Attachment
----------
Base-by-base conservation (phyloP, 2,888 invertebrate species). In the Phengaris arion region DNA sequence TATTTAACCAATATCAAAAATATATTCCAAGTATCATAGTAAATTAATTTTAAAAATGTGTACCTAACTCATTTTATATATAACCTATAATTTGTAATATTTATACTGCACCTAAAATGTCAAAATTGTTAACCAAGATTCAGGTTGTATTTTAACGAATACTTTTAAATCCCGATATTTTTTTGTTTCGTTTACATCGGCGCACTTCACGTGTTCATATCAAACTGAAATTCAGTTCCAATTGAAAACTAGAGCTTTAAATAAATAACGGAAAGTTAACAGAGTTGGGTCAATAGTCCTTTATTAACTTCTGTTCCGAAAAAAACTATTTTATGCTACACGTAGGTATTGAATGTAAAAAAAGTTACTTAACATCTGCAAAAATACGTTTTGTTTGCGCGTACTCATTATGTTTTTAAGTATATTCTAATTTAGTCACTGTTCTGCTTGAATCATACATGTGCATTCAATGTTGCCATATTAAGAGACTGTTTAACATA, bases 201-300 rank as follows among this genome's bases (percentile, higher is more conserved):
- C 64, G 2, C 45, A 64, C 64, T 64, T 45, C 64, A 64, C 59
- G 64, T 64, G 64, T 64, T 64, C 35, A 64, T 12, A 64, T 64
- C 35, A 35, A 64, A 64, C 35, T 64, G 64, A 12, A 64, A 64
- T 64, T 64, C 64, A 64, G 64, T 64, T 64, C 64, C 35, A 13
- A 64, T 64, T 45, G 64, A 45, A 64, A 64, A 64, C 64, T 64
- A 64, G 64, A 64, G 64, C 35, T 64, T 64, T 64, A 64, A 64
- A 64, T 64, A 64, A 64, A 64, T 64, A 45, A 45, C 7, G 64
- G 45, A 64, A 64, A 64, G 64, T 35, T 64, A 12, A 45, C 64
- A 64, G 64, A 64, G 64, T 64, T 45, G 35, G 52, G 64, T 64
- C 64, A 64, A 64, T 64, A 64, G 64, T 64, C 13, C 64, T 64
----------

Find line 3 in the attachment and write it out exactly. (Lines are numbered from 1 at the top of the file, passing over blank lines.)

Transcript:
- G 64, T 64, G 64, T 64, T 64, C 35, A 64, T 12, A 64, T 64